Search teams have found two more bodies in an area scorched by a fifth day of wildfires raging in northern California near the Oregon border, taking four lives to the state’s deadliest wildfire this year, officials said Tuesday.
The two latest victims were found Monday in separate homes along a highway that runs through the Klamath National Forest fire zone about 300 miles (483 km) north of San Francisco, according to a statement released by the Siskiyou County Sheriff’s Office.
The remains of two other men, apparently trying to escape the fire at the last minute, were found Sunday inside a burned-out car that slid out of the driveway of another home along the same highway, sheriff’s officials said Monday.
Authorities said no further details about the deaths would be released until positive identification has been confirmed and next of kin have been notified.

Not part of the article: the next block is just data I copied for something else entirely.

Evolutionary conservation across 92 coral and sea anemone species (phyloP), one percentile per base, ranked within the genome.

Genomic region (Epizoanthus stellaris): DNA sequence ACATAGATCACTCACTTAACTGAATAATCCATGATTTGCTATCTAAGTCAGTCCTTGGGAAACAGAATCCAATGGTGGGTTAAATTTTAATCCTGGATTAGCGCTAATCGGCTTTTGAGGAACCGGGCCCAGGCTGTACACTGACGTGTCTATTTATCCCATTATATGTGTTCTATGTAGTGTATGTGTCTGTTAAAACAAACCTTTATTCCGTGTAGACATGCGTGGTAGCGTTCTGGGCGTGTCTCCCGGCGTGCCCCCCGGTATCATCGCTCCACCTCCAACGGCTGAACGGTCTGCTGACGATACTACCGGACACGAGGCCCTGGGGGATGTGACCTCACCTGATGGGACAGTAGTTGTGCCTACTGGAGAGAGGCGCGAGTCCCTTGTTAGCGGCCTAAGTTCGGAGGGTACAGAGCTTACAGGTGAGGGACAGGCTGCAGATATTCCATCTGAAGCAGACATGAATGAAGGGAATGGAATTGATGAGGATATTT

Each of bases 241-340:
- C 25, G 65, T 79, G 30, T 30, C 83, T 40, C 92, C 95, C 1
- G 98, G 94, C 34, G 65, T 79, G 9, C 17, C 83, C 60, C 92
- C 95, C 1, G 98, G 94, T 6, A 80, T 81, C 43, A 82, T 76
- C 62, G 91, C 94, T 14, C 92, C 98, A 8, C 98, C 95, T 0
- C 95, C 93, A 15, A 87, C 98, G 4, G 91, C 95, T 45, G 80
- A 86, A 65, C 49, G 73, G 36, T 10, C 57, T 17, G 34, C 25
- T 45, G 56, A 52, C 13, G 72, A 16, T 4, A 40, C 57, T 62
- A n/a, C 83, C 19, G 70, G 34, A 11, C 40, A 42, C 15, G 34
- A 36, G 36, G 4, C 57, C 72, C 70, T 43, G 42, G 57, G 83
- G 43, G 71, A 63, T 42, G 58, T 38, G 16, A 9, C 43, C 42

As of Tuesday, the so-called McKinney Fire had charred more than 22,662 acres of timber suffering from drought, tall grass and brush.
About 2,000 residents have been ordered to evacuate since the fire broke out on Friday.
Numerous homes have been destroyed and nearly 5,000 apartments were listed as fire-damaged, but authorities have not yet assessed the extent of property damage.
The doubling of the death toll came after a night of relatively light fire compared to previous nights.
High humidity helped dampen the fire while crews made progress carving out containment lines to protect communities on the edge of the fire zone, Dennis Burns, a fire behavior specialist for the incident management team, said at a morning briefing.
Much of the effort was focused on the outskirts of Yreka, the Siskiyou County seat and former gold mining town now home to 7,800 residents.
Burns said thunderstorms in the forecast could bring welcome rain to the area, or erratic winds that could fuel the fire, as well as possible lightning that could ignite additional fires.
The cause of the fire in McKinney was under investigation.
The fire broke out in record temperatures in an area where dried trees and undergrowth had already created a highly flammable fuel bed, consistent with extreme conditions scientists attribute to human-induced climate change.
Death toll rises to 4 in California’s biggest wildfire this season – SABC News
Source link Death toll rises to 4 in California’s biggest wildfire this season – SABC News